You probably are surprised to see a railroad station in this location. It is on the eastern shore of Grosse Ile, apparently facing Canada. There is a longer story to tell about passenger and freight transportation. To get goods from New York or Boston to the Midwest was quite a challenge until a rail line was completed across northern Ohio in the 1880s. The geography of northern Ohio included many extensive swamps, making it costly to build a rail line. It was also necessary to build large expensive bridges across both the wide mouth of Sandusky Bay and the Maumee River. Capital to do that was not readily available, so freight and passengers from the East Coast could either travel across the Allegheny Mountains on what became the Pennsylvania Railroad, or more frequently, across New York State, into Ontario near Buffalo and then to Windsor where passengers and freight cars were put on ferries to bring them to Detroit.
There was completion to attract this profitable business. The Canadian Southern Railroad was an Ontario firm that shipped freight and passengers across the southern tier of that province. They thought that they had an excellent idea for maximizing profits. Construct a branch line from its main line across southern Ontario to a point near present-day Amherstburg. Then put freight and passengers on ferries to cross the Detroit River that was narrow at this point. It flowed rapidly, meaning that it would seldom freeze in winter. The ferries would terminate in Grosse Ile where trains would take freight and passengers to the Michigan mainland and on to the Midwest. This involved constructing ferries and then building a three and one-half mile rail line from Grosse Ile into what is today Trenton, Michigan, but was known then as Slocum Junction. At that point, the Canadian Southern made connections with the several lines running from Toledo to Detroit. By 1873, the Canadian Southern Railroad completed this Grosse Ile rail line. The ferries actually docked at Stony Island. This is the uninhabited small island immediately east of the current station. Thus the Canadian Southern had to build two bridges—a short one to connect Stony Island to Grosse Ile and a much larger one to link Grosse Ile to the Michigan mainland.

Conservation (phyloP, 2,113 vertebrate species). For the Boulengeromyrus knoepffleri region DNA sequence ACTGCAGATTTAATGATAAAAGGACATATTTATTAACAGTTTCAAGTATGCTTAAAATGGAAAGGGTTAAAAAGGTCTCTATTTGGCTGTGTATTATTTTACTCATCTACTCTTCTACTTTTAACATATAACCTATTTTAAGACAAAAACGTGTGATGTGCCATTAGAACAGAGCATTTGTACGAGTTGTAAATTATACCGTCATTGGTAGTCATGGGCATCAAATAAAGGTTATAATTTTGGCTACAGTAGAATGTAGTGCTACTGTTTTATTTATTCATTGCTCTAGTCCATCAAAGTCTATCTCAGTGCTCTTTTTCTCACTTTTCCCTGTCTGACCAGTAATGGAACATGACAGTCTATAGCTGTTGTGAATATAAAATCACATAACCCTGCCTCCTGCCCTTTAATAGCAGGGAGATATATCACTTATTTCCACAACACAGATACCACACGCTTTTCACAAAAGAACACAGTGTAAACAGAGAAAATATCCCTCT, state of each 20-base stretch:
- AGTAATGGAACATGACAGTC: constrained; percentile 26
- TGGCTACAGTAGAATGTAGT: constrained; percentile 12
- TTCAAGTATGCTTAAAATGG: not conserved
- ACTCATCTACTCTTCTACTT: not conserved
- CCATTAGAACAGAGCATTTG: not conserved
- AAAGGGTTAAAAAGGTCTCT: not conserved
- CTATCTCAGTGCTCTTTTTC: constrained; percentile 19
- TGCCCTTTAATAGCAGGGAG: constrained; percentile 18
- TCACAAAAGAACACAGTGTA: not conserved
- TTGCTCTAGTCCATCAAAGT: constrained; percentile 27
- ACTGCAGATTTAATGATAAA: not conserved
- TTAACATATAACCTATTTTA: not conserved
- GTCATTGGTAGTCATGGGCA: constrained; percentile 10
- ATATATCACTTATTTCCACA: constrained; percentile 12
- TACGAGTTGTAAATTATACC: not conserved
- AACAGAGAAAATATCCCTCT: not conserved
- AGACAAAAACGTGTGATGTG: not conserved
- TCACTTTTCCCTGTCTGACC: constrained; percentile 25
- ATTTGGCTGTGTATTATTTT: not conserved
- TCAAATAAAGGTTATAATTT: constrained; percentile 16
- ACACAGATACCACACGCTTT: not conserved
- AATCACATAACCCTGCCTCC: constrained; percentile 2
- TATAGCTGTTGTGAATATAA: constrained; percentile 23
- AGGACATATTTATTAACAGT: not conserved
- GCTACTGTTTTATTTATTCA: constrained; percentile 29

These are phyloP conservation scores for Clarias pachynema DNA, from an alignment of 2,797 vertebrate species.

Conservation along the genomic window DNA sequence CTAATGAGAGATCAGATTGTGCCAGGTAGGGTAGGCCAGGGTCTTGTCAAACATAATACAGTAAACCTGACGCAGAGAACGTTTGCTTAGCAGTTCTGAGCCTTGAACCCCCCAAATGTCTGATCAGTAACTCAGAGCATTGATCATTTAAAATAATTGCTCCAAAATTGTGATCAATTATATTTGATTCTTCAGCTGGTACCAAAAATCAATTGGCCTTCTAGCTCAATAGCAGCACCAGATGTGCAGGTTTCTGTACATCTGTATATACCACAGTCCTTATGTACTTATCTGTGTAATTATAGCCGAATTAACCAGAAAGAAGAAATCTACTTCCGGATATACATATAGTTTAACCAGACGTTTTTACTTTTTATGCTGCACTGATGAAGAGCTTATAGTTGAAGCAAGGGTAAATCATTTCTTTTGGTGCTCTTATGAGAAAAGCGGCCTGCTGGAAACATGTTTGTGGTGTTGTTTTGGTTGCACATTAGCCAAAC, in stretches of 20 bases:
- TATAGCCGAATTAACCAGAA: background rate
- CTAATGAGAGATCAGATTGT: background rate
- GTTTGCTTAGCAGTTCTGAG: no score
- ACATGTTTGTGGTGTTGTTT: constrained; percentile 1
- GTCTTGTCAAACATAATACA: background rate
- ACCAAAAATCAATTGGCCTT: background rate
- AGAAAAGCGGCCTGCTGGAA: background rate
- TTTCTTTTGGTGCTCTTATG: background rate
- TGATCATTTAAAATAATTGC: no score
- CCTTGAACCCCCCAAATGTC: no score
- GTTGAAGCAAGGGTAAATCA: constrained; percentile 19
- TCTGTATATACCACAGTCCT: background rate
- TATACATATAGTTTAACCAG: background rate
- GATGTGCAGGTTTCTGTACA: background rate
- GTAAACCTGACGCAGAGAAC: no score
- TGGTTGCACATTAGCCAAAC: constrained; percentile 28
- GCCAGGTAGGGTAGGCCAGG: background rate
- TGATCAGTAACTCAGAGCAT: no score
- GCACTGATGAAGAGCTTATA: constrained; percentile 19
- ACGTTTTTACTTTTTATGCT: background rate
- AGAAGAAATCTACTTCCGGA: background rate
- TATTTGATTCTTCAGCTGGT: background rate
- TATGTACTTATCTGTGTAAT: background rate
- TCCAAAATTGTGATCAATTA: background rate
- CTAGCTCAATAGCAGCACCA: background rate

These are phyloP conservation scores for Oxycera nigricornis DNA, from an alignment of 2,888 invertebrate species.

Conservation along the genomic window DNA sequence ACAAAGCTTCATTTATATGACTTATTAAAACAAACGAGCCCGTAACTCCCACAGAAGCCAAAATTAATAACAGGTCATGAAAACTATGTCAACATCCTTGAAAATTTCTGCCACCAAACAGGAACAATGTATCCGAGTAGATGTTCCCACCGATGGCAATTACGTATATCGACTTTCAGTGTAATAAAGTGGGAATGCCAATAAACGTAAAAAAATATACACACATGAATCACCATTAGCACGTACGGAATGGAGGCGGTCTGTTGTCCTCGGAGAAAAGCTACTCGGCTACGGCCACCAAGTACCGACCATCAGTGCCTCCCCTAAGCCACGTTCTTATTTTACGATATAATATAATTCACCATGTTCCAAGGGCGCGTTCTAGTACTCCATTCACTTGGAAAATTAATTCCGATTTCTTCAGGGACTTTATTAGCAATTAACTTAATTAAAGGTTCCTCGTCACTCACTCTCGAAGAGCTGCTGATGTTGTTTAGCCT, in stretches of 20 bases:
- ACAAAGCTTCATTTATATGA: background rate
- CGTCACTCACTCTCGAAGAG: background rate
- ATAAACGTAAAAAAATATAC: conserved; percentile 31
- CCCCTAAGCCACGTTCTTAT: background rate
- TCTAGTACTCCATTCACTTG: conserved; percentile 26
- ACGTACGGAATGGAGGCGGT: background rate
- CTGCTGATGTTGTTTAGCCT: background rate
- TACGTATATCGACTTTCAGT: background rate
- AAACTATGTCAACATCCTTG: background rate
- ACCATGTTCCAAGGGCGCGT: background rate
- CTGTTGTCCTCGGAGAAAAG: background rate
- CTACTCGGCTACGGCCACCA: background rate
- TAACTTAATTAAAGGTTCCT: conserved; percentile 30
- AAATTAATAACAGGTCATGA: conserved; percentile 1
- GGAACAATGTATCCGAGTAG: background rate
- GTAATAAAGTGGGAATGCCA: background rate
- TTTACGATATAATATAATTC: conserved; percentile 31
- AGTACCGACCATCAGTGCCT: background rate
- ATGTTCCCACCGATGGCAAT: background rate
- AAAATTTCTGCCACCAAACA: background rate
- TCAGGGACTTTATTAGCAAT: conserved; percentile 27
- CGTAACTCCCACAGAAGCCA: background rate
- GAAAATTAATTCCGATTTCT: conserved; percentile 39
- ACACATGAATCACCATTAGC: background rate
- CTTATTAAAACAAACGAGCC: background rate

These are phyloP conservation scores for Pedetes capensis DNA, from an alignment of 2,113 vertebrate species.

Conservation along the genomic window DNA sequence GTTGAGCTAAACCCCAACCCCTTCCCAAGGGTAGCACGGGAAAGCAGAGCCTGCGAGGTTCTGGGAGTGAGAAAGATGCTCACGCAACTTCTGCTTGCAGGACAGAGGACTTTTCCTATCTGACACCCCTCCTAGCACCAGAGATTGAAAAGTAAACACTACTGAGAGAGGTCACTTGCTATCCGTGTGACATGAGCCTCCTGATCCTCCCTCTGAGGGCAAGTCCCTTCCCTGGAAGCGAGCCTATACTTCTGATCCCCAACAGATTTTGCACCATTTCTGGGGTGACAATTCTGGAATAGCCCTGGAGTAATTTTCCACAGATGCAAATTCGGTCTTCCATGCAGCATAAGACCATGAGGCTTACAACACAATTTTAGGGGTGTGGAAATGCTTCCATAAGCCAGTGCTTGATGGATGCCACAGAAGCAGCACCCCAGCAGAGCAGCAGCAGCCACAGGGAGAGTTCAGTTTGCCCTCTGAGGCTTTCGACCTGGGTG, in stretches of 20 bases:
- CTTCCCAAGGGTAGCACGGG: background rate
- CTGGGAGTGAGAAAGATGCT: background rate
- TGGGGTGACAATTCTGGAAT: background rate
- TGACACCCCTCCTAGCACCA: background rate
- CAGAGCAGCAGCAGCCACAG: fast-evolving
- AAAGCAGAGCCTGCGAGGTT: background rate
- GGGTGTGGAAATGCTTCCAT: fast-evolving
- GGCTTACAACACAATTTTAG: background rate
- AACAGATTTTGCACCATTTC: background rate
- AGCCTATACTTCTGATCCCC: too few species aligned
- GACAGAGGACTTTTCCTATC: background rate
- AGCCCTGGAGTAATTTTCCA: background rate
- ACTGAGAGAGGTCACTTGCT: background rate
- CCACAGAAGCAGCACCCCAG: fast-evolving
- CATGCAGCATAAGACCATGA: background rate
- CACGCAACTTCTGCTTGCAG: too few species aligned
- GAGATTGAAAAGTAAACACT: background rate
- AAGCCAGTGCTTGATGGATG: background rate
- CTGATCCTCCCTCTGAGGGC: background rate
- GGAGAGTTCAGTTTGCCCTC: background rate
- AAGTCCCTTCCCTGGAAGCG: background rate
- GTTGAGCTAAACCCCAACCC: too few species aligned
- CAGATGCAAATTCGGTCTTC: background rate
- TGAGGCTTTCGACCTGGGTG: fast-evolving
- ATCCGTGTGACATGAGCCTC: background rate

The Canadian Southern built a frame station on Grosse Ile, an engine house, and ancillary facilities for their steam engines and equipment. They also established a large cattle yard so that Canadian cows could be refreshed for their further journey in the States.
The Canadian Southern ran into financial challenges and was purchased by the much stronger Michigan Central about 1880. That railroad transferred passengers and freight across the Detroit River at Detroit and saw little need for the ferries that operated between Amherstburg to Stony Island. Their regular service came to an end in 1883, but occasionally when the Detroit River was frozen in Detroit during the winter, the ferries shifted down to Grosse Ile and transferred passengers and freight there. This operation was abandoned by the Michigan Central Railroad in 1888.
The Michigan Central operated passenger and freight trains from Grosse Ile to Detroit. In the 1890s, they operated two round-trip passenger trains daily. I have an Official Guide of the Railways for January, 1910 in front of me. It shows weekday departures at 6:55 AM and 3:30 PM for the Michigan Central station in Detroit, with return trains scheduled for 12:55 and 4:55 PM. After the population living on Grosse Ile grew, the Michigan Central Railroad increased their service to three round trips in 1909. Travel time from the station you see to the magnificent Michigan Center Station on West Vernon was about one hour. In 1913, an entrepreneur built the toll bridge that continues to operate at the northwestern corner of the island opened for business. This reduced the use of the commuter trains and they were terminated in January, 1924. The Michigan Central continued to offer freight service to Grosse Ile until the Depression began in late 1929. Grosse Ile Parkway is laid upon the former rail right or way and this helps to explain why it is straight and flat. The free bridge that links Grosse Ile Parkway to the mainland is at the location of the former Canadian Southern/Michigan Central Bridge. I do not know if the current automobile bridge is the one that the Michigan Central used or a more recent bridge. There was a rail station on the west side of the island called the Sunnyside Station. I presume that this was a small frame building that no longer exists. I have never seen any pictures. I have also read that if you look very closely, you can find pilings that the Canadian Southern put in place in 1873 for the bridge linking Grosse Ile to Stony Island.
Date of Construction: 1904
State of Michigan Registry of Historic Sites: P 25,380 Listed May 20, 1982
State of Michigan Historic Marker:
National Register of Historic Sites: Not listed
Use in 2009: This building is now the Gosse Ile Historical Museum
Website for the Grosse Ile Historical Society: http://www.grosseile.com/community/history/society.html
Photograph: Ren Farley; August 3, 2009
Description prepared: August, 2009
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